SBS 301 Cultural Diversity/Prof. Koptiuch         Fall 2012       Personal Memory Ethnographies

 Jermaul Edmond

Red Ranger is White, Black Ranger is Black

I am not sure when I fully became aware of race, but in kindergarten at Booth-Fickett I knew I was black. This is mainly due to my parents discussing family history and situations they have had that involved skin color. Most importantly, I was aware of other kids having different colored skin than I did but at the same time the meaning of that difference was small. Now in kindergarten I remember that the class was predominately white. There were other ethnicities in the class just not that many. Sometime later on in the year I befriended my friends Brock and Chris, who were both white and were a part of my class. During recess we would always play games that involved having good guys and bad guys. Most of the time we would just reenact the TV show Power Rangers and save the world from evil.

One day at recess my friends and I along with other kids from the playground were preparing to play Power Rangers. I wanted to be the Red Ranger this time because one, he was the leader and two; I was tired of being the Black Ranger. I wanted to lead the other kids around to destroy monsters and fight crime. So at the start of the game I quickly shot my hand up like a rocket and stated that I was Red Ranger. My claim created so many issues for the remainder of recess. Some of the kids who were playing with us were saying I could not be the Red Ranger because Red Ranger was white not black. Being black myself I automatically had to be the Black Ranger and no one else.

Leading up to this day I had had no problem being the Black Ranger but after portraying this character repeatedly it was time to embody another character. I was obviously upset and remember calling everyone stupid and throwing sand at those who were against me be Red Ranger. An on duty teacher got involved and demanded to know what was going on. I explained that I wanted to be Red Ranger but couldn’t because Red Ranger is white. Many, but not all of the kids agreed with the reasoning of me not being Red Ranger. In response, the teacher said anyone of us could play any ranger we wanted. The teacher was trying to convince us to see that an individual’s skin color does not have to match the character in portrayal in order for us to pretend to be them. Some kids understood and others remained unchanged.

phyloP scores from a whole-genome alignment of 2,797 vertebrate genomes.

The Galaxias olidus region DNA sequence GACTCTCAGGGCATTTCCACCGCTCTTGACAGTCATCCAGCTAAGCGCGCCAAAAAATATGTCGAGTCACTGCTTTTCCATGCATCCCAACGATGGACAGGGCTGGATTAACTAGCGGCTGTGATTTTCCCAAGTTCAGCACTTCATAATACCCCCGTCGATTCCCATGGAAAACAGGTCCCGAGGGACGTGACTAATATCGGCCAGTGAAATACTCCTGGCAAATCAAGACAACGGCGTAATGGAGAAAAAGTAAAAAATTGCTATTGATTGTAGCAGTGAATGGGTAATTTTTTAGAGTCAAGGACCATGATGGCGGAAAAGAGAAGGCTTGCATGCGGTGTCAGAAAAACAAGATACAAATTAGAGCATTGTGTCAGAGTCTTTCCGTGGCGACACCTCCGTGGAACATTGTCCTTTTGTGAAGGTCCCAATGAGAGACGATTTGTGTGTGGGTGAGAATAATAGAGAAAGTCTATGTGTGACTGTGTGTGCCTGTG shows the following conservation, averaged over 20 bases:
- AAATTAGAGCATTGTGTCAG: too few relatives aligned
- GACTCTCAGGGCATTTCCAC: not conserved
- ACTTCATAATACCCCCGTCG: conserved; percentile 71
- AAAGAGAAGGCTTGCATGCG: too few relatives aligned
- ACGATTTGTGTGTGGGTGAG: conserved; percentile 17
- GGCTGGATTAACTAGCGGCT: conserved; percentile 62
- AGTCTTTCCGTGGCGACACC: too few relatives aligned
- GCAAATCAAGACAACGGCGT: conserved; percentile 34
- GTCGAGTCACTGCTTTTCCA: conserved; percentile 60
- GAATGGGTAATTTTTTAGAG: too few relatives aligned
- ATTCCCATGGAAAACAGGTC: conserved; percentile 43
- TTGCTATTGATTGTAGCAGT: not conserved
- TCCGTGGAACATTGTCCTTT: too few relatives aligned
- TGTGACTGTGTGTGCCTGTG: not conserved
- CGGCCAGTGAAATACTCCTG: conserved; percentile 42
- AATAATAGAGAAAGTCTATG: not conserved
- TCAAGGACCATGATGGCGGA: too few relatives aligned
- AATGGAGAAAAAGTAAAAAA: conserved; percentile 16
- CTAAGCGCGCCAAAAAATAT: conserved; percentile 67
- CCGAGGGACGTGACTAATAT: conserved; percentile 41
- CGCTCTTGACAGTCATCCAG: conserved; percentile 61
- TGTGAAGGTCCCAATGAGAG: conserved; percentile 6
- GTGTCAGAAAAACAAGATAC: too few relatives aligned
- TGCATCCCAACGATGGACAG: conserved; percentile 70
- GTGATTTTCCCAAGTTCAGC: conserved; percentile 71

What disappointed me was when I finally was able to be Red Ranger; some kids did not want to play. When I wasn’t Red Ranger, the kids who had not played before wanted to play. It was a good feeling that my friends Brock and Chris were on my side and thought it did not matter who played Red Ranger. Sometimes I would just pass on the chance to be Red Ranger so everyone would play. I remember thinking maybe a person could not be anything they wanted to be in the world like my teachers and parents would always say.

This negative thought mainly came about due to a fellow classmate named Bobby. I would not classify Bobby as a bully or bad child because he did not pick on other kids. Nor did he cause a whole lot of trouble. At least not in my presence Bobby didn’t. He was the type of kid that if he did not get his way more times than not, he would throw a fit. Bobby is the main kid who had a problem with me becoming Red Ranger. He also is the one who convinced some of the kids that skin depicts what character one could play. From Bobby’s point of view, my skin color defined what I was able to do and pretend to be. Skin is non-removable armor that is visible for all to see and make judgments based on its color. In actuality what Bobby was saying indirectly was that I was not allowed to be any of the other rangers as well due to the fact they’re not black. To take this a step further using Bobby’s view, I technically could not be Black Ranger if the character had not been black. I find it ironic that Bobby would accept a white character playing a ranger who turned into a superhero with black skin that represented the armor of the suit.